The Backbone of the Broadband Infrastructure
Over the years, fiber optic cable has become the backbone of the broadband infrastructure world, pushing traditional coaxial and category cable to the side as network owners move more towards Fiber To The Home (FTTH) architectures. Traditional cable made from copper degrades over time and can allow for interruptions in the signal; however, fiber is made up of extremely thin strands of glass that have proven to be the most reliable, future-proof medium to transmit enormous amounts of data over long distances bringing high-speed internet to end-users.
As funding for broadband implementation becomes more readily available and the demand for fiber rapidly increases, more and more independent service providers, municipalities, and contractors have become immersed in the telecommunications world. With all of the emerging players to the fiber game, we have identified the need to clarify why implementing proper cleaning and inspection procedures are vital elements for establishing and maintaining a successful network connection.
Keeping it Clean
There is an unlimited variety of environmental conditions that technicians operate within which present the opportunity for dust, debris, oil, water, etc. to hinder the working area. The vast majority of fiber optic network failures stem from either a lack of or improper methods of cleaning. Contaminated fiber links can often lead to potential problems such as back-reflection (signal is diverted back to its source), insertion loss (weakened signal), or a total system shut down. It is imperative that appropriate cleaning measures are used on all connections including ports, splices, end-faces, patch cords, and pigtails for the network to have a high-quality environment to operate within.
Regardless of a cable or connector being reused or directly out of the package, the end faces and ferrules need to be cleaned every single time before mating to make a network connection or for testing purposes. Natural oils from your hands can be transferred to the fiber end faces and inserting and removing a fiber tends to create a small static charge on the ends, which can result in the attraction of airborne dust particles. Fiber caps, which are used to prevent fiber ends from being scratched while not seated in a connector, will collect dirt, oil, and dust, transferring those contaminants to the fiber when used. Caps should still be used when storing or pulling fiber cables, but the ends should be cleaned before inserting them into an interface.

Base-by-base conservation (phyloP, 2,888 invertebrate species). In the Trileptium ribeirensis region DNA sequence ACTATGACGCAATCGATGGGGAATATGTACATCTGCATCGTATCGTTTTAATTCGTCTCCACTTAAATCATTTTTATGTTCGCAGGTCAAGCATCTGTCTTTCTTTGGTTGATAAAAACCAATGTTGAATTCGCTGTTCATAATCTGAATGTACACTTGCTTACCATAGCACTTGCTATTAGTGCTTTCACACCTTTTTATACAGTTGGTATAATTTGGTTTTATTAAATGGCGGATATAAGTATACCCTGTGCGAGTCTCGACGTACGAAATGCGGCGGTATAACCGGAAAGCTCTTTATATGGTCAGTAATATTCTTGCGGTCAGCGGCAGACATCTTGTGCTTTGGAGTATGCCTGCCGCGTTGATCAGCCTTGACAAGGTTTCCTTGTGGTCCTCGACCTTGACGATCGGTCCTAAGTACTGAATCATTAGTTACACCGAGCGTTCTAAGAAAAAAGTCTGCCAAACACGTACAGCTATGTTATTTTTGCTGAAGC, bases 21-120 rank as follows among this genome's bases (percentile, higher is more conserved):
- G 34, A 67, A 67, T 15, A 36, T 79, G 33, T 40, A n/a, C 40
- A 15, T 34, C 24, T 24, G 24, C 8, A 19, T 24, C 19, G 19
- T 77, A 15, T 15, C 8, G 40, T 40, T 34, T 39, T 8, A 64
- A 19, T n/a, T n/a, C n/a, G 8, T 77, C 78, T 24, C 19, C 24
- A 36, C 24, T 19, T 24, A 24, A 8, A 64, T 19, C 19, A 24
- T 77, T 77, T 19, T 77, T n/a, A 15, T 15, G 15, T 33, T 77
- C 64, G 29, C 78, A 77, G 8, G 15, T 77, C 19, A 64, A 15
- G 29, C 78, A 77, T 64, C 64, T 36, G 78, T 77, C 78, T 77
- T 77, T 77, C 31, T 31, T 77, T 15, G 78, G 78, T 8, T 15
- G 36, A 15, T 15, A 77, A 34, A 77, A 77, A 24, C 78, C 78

Many common techniques used in fiber optic cleaning give inconsistent results and can promote recontamination. Dry cleaning, cleaning with isopropyl alcohol (IPA) that is less than 99% pure IPA, and wet cleaning of connectors provide poor results. The best fiber optic connector cleaning method is the combination cleaning method. This technique involves using a small amount of solvent on a lint-free wiping material and immediately drying the surface.
The 3 Don’ts of Fiber Optic Cleaning
- Don’t Clean Without Solvent
- Risk Damaging end-face
- Difficult to remove debris and oil
- Creates static charge that attracts debris
- Don’t Clean With Less than 99% Pure IPA
- Not as effective cleaning soils, buffer gels, and oils
- Leaves residue when not followed by dry clean
- Slow evaporation rate
- Don’t Clean With Excessive Solvent
- Results in ferrule flooding
- Wastes product
- Leaves a residue that’s still detectable under a microscope
Try This Instead
- Place a dime-sized drop of solvent on the wipe, and then lightly draw in a straight line from the solvent over the dry wipe, removing the soils and drying the end face in one motion.
- Debris and contamination are moved away from the initial point of contact in a straight line.
- Avoid figure 8 motions and twisting or turning motions, as these can redeposit contaminants or grind debris into the end face.
- Avoid hard-backed surfaces, as they can also grind debris into the end face
Fiber Optic Inspection
The combination of proper cleaning and inspection before making a network connection is one of the most effective strategies to avoiding fiber link failures. Now that you are familiar with proper cleaning protocol, let’s dive deeper into the importance of fiber optic inspection.
Fiber inspection probes and scopes (AKA microscopes) are fast, simple to use tools that give technicians, network managers, IT professionals, and contractors the ability to view the cleanliness of connector end-faces on a microscopic level since the debris that collects on them is not always visible to the naked eye.
Proper Inspection and Cleaning Process
The best strategy for proper inspection is to use a probe or scope to inspect first, if it is clean, move forward and connect it; however, if the connector is dirty then you will need to clean it, reinspect, and connect once your end face passes the inspection. Although some find the inspection stage to be tedious, it is an essential part of building a healthy network. It only takes a few moments to properly inspect fiber end faces. When done correctly and consistently, it can help prevent major issues from happening in the future.
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